Thursday, September 24, 2015

ME - a Helicopter parent??

We’ve heard a lot recently about helicopter parenting.  Most all parents immediately reject the notion that they might be one.  In defending themselves, they usually reference protecting their kids’ safety, success and happiness.  It’s probably not worth indicting or crucifying them.  The issue is – where do we go from here?   Here’s a parallel: when I worked in a school district, in assessing student’s learning problems, oft-times a neurologist was called in to determine if there was brain damage. REGARDLESS of the neurologist’s finding, the prescriptive remediation and individualized educational plan WAS THE SAME.  In like fashion, whether you or anyone is ‘convicted’ of being a helicopter parent, here’s what you should do or should have been doing:

  • ·        EVERY failure, whether in the classroom or athletic field should be treated as a learning opportunity. Years ago, I heard the expression “don’t lose the lesson.”  Life teaches us lessons about itself every day – but we must be attuned AND open to learning them.

  • ·        In a casual, conversational, non-accusatory way, walk your student through the defeat: in your heart of hearts, being honest with yourself, what went wrong?” “Did you not put enough effort into it?” “Did you not know, clearly and specifically what you were supposed to do?” “Were you too embarrassed to ask what you thought would be heard as a dumb question?” [The answer to that is “the only dumb question is the one you didn’t ask” – because – inevitably – someone else ALSO didn’t get it.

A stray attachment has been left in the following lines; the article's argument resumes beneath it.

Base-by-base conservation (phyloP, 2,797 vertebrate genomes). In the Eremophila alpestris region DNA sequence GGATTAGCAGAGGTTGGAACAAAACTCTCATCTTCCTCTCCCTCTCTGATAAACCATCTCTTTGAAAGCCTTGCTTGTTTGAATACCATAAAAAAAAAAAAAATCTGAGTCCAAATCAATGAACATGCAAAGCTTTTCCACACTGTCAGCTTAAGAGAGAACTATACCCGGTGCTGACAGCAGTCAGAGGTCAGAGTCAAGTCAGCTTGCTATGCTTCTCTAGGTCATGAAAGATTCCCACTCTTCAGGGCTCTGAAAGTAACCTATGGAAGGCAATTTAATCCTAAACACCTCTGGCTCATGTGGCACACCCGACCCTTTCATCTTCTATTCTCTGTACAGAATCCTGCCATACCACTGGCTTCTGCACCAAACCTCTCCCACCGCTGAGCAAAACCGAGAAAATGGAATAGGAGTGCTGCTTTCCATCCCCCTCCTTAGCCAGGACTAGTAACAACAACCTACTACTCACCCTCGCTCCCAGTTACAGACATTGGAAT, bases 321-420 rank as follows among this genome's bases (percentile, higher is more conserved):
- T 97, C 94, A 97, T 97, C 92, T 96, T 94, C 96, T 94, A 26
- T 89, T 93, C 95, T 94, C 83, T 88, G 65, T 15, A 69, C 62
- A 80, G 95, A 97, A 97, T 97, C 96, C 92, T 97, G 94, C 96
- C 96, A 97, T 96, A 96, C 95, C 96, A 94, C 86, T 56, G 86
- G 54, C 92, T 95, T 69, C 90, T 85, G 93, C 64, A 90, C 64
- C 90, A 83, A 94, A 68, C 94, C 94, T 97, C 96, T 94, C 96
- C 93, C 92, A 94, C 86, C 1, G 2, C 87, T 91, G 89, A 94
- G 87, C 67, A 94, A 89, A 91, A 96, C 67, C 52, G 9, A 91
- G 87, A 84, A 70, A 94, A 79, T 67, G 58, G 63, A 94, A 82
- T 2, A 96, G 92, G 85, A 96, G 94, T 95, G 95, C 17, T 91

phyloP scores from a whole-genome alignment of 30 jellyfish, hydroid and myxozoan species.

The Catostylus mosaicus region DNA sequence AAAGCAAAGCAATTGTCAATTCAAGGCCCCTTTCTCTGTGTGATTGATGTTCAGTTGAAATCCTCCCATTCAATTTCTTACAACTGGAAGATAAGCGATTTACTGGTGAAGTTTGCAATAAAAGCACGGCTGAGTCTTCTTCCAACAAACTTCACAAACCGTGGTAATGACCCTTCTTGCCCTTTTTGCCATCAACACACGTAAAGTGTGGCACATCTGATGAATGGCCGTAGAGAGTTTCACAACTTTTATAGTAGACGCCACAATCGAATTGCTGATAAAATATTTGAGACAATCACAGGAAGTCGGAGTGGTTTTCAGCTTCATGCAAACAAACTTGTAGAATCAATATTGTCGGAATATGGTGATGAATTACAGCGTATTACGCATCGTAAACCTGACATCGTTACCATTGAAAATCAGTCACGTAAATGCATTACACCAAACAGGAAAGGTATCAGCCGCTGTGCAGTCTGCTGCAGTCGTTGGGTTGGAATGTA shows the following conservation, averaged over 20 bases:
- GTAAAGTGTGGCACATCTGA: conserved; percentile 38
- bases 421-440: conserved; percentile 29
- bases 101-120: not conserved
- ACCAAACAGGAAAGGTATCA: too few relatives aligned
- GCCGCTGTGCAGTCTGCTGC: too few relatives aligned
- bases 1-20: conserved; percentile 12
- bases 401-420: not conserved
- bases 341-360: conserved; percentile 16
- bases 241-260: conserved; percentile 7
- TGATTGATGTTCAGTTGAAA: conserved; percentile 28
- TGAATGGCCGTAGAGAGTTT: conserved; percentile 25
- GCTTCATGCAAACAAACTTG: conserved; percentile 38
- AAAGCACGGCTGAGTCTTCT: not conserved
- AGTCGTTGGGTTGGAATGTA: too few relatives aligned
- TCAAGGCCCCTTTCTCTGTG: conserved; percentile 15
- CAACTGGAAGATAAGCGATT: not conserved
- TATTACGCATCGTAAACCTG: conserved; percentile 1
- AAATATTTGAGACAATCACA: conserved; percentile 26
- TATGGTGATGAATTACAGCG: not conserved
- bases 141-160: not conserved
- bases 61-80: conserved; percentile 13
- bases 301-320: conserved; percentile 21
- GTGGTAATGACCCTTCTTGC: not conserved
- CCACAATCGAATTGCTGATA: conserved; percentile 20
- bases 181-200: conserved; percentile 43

• Treat them like peers or friends.  The minute you talk down to them, you’re losing them.  Value their mind and their thoughts.

  • Remember – recent research shows that a negative comment has FOUR TIMES the impact of a positive comment or compliment.

·        In my (other) work, developing business leaders, there are two basics: Leadership is influence. To influence anyone, you must (a) listen to them and (b) meet or fill their needs.  A manager who dictates what employees should do gets far less productivity than the one who connects the needed task(s) or projects to the employee’s dreams and goals.  Same thing with your student!!

  • As a parent, your function is to LEAD your student toward his/her optimum success and happiness. Teach them a model or process to deal with defeat and failure and they’ll learn and value one of life’s most valuable and powerful lessons. Explain how you’ve handled defeats and whether or not it worked. As in much of life, showing your vulnerability can be bonding.

·        Whether you’re helicoptering or over-parenting or just compassionate, allow them to fail and get themselves back up.
·        And if you have questions or comments, don’t hesitate!
Steve Simons,

Wednesday, September 16, 2015

FOUR Actions to Strengthen your student’s success this year